Our Updated Privacy Policy

Posted by: Bob Quinn on June 28, 2013 at 11:55 am

In today’s online world, many companies are increasingly using customer data to help personalize and improve the products and services they offer consumers.

All of us are familiar with Facebook serving ads to its users based on common interests they have explicitly or implicitly documented on Facebook.  And we know that Google collects information and uses that to provide us with information and ads. 

In our own industry, Verizon uses anonymous and aggregate customer data to create marketing reports that help other companies better serve their customers.

At AT&T, we similarly plan to provide our customers with these sorts of personalized services and we’re committed to doing so in line with our longstanding policy to respect and protect our customers’ privacy.

Today, we posted an updated Privacy Policy that outlines a couple of new programs we plan to offer and, importantly, reasserts our privacy commitment. We are publishing this policy in a preview mode and we invite your comments and suggestions during our 30-day feedback period.

The new policy does a couple of things. First, we have tried to make it easier for our customers to understand the data we collect, how we use it, and how we protect it.  Second, we have structured our   policy in a manner that provides very straightforward consumer controls over the data we obtain from you or through your use of our services, websites and applications. Many of these changes are derived from customer research in which we asked customers how they want to hear about these topics.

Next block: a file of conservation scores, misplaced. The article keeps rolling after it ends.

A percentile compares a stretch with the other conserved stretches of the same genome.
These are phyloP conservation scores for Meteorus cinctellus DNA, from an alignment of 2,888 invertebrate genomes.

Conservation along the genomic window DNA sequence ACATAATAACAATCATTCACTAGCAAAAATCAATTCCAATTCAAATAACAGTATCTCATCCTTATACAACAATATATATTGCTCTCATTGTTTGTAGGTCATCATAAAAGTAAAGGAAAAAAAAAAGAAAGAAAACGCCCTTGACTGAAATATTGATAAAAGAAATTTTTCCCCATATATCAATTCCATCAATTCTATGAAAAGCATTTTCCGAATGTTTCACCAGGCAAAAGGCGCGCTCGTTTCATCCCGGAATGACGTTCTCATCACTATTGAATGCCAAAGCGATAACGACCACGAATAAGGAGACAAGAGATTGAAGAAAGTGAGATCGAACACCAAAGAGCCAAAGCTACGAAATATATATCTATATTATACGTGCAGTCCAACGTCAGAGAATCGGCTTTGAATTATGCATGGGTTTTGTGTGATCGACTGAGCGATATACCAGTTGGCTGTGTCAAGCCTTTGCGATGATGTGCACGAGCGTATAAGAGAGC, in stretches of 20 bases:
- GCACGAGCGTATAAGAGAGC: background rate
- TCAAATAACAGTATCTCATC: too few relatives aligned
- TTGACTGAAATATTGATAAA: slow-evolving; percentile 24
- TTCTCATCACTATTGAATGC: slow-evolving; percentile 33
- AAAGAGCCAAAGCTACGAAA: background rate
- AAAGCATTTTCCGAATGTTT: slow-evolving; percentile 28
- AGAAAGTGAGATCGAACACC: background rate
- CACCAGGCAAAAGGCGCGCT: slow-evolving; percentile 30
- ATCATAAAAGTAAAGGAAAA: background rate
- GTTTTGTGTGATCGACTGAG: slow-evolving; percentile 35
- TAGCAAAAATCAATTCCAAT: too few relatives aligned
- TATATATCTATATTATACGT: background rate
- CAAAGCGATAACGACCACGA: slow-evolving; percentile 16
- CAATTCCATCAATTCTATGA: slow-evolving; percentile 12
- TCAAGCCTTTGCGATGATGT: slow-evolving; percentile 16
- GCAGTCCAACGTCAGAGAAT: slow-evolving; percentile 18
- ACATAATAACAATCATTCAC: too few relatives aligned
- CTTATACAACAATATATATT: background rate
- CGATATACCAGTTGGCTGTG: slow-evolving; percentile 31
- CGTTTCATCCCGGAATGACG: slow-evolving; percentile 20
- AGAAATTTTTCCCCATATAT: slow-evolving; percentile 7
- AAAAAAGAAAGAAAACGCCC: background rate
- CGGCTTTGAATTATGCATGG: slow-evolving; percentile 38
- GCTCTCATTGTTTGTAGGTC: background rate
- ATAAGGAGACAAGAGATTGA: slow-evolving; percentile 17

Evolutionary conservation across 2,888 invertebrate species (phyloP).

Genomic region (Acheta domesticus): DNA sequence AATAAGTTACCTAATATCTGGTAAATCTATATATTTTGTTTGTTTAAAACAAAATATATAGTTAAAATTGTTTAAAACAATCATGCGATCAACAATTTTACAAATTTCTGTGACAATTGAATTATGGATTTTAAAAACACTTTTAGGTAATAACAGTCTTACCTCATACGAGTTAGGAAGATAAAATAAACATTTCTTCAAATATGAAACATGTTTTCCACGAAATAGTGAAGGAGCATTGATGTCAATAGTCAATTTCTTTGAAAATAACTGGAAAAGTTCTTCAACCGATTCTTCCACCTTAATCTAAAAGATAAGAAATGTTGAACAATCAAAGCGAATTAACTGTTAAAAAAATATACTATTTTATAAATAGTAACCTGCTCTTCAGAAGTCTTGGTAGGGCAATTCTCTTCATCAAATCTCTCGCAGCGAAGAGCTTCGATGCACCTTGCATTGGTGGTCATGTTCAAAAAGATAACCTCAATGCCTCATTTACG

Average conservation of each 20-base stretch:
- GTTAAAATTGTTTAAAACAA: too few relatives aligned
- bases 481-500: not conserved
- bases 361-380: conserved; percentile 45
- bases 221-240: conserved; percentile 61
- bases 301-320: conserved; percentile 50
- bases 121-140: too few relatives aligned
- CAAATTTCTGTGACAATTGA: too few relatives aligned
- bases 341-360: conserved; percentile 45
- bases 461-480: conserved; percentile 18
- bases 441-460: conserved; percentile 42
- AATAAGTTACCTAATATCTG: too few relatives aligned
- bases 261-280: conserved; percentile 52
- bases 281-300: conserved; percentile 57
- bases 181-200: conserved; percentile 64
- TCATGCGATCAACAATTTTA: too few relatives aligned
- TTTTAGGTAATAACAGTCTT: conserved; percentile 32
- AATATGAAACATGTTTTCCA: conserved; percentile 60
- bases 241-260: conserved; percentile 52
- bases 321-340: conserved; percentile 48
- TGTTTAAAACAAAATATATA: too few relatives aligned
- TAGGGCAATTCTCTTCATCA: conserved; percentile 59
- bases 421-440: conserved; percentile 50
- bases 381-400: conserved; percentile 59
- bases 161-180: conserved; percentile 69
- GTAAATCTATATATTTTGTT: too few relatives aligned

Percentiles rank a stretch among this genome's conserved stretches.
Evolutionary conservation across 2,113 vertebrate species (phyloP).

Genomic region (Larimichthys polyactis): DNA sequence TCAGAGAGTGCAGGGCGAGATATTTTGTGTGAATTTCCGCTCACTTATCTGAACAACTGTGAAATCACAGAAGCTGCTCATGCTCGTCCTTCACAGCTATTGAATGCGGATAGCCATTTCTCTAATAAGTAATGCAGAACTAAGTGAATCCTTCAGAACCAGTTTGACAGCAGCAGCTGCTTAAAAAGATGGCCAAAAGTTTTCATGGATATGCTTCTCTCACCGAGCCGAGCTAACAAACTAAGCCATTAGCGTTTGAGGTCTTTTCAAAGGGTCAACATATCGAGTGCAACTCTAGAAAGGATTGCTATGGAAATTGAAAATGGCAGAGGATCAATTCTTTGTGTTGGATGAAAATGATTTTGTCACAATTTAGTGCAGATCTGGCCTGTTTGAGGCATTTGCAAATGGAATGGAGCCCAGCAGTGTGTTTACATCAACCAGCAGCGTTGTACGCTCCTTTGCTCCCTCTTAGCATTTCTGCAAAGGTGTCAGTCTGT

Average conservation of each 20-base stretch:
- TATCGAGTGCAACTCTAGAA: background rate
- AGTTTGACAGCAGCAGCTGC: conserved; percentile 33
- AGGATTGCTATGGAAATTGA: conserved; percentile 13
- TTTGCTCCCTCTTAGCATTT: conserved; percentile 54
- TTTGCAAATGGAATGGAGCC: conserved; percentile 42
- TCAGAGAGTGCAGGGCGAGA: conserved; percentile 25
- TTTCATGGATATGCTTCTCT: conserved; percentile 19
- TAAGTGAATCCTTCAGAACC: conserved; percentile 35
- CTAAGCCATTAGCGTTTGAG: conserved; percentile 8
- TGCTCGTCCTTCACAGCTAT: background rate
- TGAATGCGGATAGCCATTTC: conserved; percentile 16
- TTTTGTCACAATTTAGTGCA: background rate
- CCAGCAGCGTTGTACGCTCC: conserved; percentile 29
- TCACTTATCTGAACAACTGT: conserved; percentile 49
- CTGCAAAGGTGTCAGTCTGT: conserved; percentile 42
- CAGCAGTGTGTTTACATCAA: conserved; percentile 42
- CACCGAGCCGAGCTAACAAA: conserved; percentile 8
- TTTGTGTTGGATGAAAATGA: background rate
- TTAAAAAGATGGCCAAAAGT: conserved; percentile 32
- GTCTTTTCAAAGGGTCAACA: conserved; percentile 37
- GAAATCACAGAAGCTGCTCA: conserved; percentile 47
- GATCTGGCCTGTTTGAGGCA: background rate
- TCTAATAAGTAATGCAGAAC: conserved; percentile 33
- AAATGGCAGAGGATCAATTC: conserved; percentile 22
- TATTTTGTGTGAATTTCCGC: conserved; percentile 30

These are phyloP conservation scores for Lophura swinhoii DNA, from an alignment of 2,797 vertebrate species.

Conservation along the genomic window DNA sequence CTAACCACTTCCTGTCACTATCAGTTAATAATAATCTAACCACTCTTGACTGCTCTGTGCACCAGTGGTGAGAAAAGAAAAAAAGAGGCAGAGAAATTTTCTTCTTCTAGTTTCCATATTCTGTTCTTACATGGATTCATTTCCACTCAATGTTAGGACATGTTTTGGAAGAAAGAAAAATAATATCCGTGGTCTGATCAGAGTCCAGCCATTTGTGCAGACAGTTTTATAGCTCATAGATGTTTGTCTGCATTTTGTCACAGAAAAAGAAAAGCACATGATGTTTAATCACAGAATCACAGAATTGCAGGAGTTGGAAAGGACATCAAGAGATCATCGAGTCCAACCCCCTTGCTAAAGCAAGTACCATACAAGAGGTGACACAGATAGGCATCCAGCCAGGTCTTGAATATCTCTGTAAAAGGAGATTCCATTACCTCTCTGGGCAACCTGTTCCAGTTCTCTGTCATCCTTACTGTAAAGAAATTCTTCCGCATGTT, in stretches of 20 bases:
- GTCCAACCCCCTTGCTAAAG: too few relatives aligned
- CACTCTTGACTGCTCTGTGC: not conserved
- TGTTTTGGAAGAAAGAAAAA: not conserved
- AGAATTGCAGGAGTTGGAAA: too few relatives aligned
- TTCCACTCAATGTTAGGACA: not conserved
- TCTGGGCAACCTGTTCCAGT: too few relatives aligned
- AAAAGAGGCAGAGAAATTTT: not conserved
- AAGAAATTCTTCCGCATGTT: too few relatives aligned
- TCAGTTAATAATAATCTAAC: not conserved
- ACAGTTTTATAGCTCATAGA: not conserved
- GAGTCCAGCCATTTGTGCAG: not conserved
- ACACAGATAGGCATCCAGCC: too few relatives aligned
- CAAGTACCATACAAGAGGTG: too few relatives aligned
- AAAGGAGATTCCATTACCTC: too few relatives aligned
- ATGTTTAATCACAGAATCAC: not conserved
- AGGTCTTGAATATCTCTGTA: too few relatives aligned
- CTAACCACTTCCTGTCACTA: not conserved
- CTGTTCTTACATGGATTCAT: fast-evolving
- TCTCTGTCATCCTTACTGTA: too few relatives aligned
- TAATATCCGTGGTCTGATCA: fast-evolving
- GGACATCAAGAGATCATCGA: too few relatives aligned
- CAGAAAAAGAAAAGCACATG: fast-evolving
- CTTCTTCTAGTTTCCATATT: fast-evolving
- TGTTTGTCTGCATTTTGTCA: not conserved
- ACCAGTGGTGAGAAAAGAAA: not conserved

We like to think about data and use of data in three large contexts:

Providing You Service and Improving Our Network and Services: We use network data to provide our voice, Internet and video services and to fix any issues that cause service problems.  What do I mean?  The network locates your mobile device to complete a call or to deliver the location-based services you want.   We also check how our network is performing for you at various locations so we can improve those spots that need it. We use this type of information to make our products and services better, and as a guide to let you know about new AT&T products and services that you might like.

Personal Information: We know our customers care about privacy just as we do.  So, we also worked to provide greater transparency and customer controls over how your data is used.  We don’t sell your personal information, and we won’t use it (other than to provide and improve your services as discussed above) unless you tell us you want us to do that.  For example, we offer an application called AT&T Alerts.  It provides you great discounts on AT&T and AT&T partner products and services.  It might send you a coupon if you happen to be near one of our partner retailers.  But you have to sign up for AT&T Alerts to get the service.  In other words, we use your personal information for this program only if you tell us in advance that you want us to do that.